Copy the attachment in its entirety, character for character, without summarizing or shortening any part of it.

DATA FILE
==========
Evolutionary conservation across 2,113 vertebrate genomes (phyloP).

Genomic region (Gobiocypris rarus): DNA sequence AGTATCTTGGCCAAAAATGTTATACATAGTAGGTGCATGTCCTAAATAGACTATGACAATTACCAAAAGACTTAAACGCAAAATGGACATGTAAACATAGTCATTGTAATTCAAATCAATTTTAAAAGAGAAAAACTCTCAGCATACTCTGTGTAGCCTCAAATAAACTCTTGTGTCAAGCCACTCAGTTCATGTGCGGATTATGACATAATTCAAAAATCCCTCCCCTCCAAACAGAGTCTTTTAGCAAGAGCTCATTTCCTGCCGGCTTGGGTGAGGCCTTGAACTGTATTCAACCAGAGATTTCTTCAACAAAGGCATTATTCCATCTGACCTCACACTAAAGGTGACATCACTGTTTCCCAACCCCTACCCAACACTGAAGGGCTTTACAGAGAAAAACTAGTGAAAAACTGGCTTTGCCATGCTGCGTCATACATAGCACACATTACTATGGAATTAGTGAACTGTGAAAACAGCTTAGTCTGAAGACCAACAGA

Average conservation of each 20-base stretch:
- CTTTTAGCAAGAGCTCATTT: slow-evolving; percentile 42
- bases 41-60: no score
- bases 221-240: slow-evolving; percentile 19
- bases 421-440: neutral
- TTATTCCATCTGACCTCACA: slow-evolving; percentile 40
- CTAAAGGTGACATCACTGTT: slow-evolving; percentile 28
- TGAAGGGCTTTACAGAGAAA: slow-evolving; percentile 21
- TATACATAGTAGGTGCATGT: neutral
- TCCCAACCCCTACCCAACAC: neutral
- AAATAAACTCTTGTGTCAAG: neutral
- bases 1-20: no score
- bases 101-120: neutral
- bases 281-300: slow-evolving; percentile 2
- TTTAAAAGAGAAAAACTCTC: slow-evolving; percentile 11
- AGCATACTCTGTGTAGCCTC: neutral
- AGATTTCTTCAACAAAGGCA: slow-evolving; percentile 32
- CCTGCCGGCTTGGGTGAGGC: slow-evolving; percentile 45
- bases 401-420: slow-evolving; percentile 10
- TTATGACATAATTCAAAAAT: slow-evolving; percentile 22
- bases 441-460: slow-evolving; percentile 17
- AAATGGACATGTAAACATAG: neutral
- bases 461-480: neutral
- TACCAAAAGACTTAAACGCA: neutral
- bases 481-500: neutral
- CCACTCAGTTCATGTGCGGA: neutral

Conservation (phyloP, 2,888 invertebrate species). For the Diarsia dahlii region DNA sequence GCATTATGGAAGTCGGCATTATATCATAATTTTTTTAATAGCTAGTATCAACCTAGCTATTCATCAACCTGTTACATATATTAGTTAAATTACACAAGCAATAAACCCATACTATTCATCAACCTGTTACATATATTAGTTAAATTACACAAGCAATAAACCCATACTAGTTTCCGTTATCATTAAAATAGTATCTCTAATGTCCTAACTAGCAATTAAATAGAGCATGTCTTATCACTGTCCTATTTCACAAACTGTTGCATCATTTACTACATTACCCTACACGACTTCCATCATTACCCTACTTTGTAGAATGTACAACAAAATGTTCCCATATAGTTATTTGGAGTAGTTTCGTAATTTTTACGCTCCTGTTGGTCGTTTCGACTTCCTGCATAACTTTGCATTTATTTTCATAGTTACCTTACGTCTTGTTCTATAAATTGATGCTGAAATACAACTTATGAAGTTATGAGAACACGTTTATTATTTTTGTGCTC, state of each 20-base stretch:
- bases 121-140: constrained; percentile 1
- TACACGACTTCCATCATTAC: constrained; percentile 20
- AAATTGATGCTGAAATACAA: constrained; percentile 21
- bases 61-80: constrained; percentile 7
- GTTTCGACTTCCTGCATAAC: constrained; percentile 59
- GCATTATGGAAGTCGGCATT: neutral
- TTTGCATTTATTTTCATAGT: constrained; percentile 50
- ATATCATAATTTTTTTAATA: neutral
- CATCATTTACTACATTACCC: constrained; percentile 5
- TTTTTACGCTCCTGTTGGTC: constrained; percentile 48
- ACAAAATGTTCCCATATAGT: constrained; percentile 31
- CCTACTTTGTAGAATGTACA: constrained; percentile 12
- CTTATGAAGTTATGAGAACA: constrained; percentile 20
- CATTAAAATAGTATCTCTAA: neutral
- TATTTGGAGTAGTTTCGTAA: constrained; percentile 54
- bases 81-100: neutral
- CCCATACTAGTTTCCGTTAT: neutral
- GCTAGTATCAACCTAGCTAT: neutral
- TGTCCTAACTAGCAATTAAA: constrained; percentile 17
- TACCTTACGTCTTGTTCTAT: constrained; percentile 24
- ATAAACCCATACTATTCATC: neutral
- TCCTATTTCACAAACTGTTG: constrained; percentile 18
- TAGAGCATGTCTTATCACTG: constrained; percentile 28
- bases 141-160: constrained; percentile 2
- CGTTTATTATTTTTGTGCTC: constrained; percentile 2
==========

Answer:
Evolutionary conservation across 2,113 vertebrate genomes (phyloP).

Genomic region (Gobiocypris rarus): DNA sequence AGTATCTTGGCCAAAAATGTTATACATAGTAGGTGCATGTCCTAAATAGACTATGACAATTACCAAAAGACTTAAACGCAAAATGGACATGTAAACATAGTCATTGTAATTCAAATCAATTTTAAAAGAGAAAAACTCTCAGCATACTCTGTGTAGCCTCAAATAAACTCTTGTGTCAAGCCACTCAGTTCATGTGCGGATTATGACATAATTCAAAAATCCCTCCCCTCCAAACAGAGTCTTTTAGCAAGAGCTCATTTCCTGCCGGCTTGGGTGAGGCCTTGAACTGTATTCAACCAGAGATTTCTTCAACAAAGGCATTATTCCATCTGACCTCACACTAAAGGTGACATCACTGTTTCCCAACCCCTACCCAACACTGAAGGGCTTTACAGAGAAAAACTAGTGAAAAACTGGCTTTGCCATGCTGCGTCATACATAGCACACATTACTATGGAATTAGTGAACTGTGAAAACAGCTTAGTCTGAAGACCAACAGA

Average conservation of each 20-base stretch:
- CTTTTAGCAAGAGCTCATTT: slow-evolving; percentile 42
- bases 41-60: no score
- bases 221-240: slow-evolving; percentile 19
- bases 421-440: neutral
- TTATTCCATCTGACCTCACA: slow-evolving; percentile 40
- CTAAAGGTGACATCACTGTT: slow-evolving; percentile 28
- TGAAGGGCTTTACAGAGAAA: slow-evolving; percentile 21
- TATACATAGTAGGTGCATGT: neutral
- TCCCAACCCCTACCCAACAC: neutral
- AAATAAACTCTTGTGTCAAG: neutral
- bases 1-20: no score
- bases 101-120: neutral
- bases 281-300: slow-evolving; percentile 2
- TTTAAAAGAGAAAAACTCTC: slow-evolving; percentile 11
- AGCATACTCTGTGTAGCCTC: neutral
- AGATTTCTTCAACAAAGGCA: slow-evolving; percentile 32
- CCTGCCGGCTTGGGTGAGGC: slow-evolving; percentile 45
- bases 401-420: slow-evolving; percentile 10
- TTATGACATAATTCAAAAAT: slow-evolving; percentile 22
- bases 441-460: slow-evolving; percentile 17
- AAATGGACATGTAAACATAG: neutral
- bases 461-480: neutral
- TACCAAAAGACTTAAACGCA: neutral
- bases 481-500: neutral
- CCACTCAGTTCATGTGCGGA: neutral

Conservation (phyloP, 2,888 invertebrate species). For the Diarsia dahlii region DNA sequence GCATTATGGAAGTCGGCATTATATCATAATTTTTTTAATAGCTAGTATCAACCTAGCTATTCATCAACCTGTTACATATATTAGTTAAATTACACAAGCAATAAACCCATACTATTCATCAACCTGTTACATATATTAGTTAAATTACACAAGCAATAAACCCATACTAGTTTCCGTTATCATTAAAATAGTATCTCTAATGTCCTAACTAGCAATTAAATAGAGCATGTCTTATCACTGTCCTATTTCACAAACTGTTGCATCATTTACTACATTACCCTACACGACTTCCATCATTACCCTACTTTGTAGAATGTACAACAAAATGTTCCCATATAGTTATTTGGAGTAGTTTCGTAATTTTTACGCTCCTGTTGGTCGTTTCGACTTCCTGCATAACTTTGCATTTATTTTCATAGTTACCTTACGTCTTGTTCTATAAATTGATGCTGAAATACAACTTATGAAGTTATGAGAACACGTTTATTATTTTTGTGCTC, state of each 20-base stretch:
- bases 121-140: constrained; percentile 1
- TACACGACTTCCATCATTAC: constrained; percentile 20
- AAATTGATGCTGAAATACAA: constrained; percentile 21
- bases 61-80: constrained; percentile 7
- GTTTCGACTTCCTGCATAAC: constrained; percentile 59
- GCATTATGGAAGTCGGCATT: neutral
- TTTGCATTTATTTTCATAGT: constrained; percentile 50
- ATATCATAATTTTTTTAATA: neutral
- CATCATTTACTACATTACCC: constrained; percentile 5
- TTTTTACGCTCCTGTTGGTC: constrained; percentile 48
- ACAAAATGTTCCCATATAGT: constrained; percentile 31
- CCTACTTTGTAGAATGTACA: constrained; percentile 12
- CTTATGAAGTTATGAGAACA: constrained; percentile 20
- CATTAAAATAGTATCTCTAA: neutral
- TATTTGGAGTAGTTTCGTAA: constrained; percentile 54
- bases 81-100: neutral
- CCCATACTAGTTTCCGTTAT: neutral
- GCTAGTATCAACCTAGCTAT: neutral
- TGTCCTAACTAGCAATTAAA: constrained; percentile 17
- TACCTTACGTCTTGTTCTAT: constrained; percentile 24
- ATAAACCCATACTATTCATC: neutral
- TCCTATTTCACAAACTGTTG: constrained; percentile 18
- TAGAGCATGTCTTATCACTG: constrained; percentile 28
- bases 141-160: constrained; percentile 2
- CGTTTATTATTTTTGTGCTC: constrained; percentile 2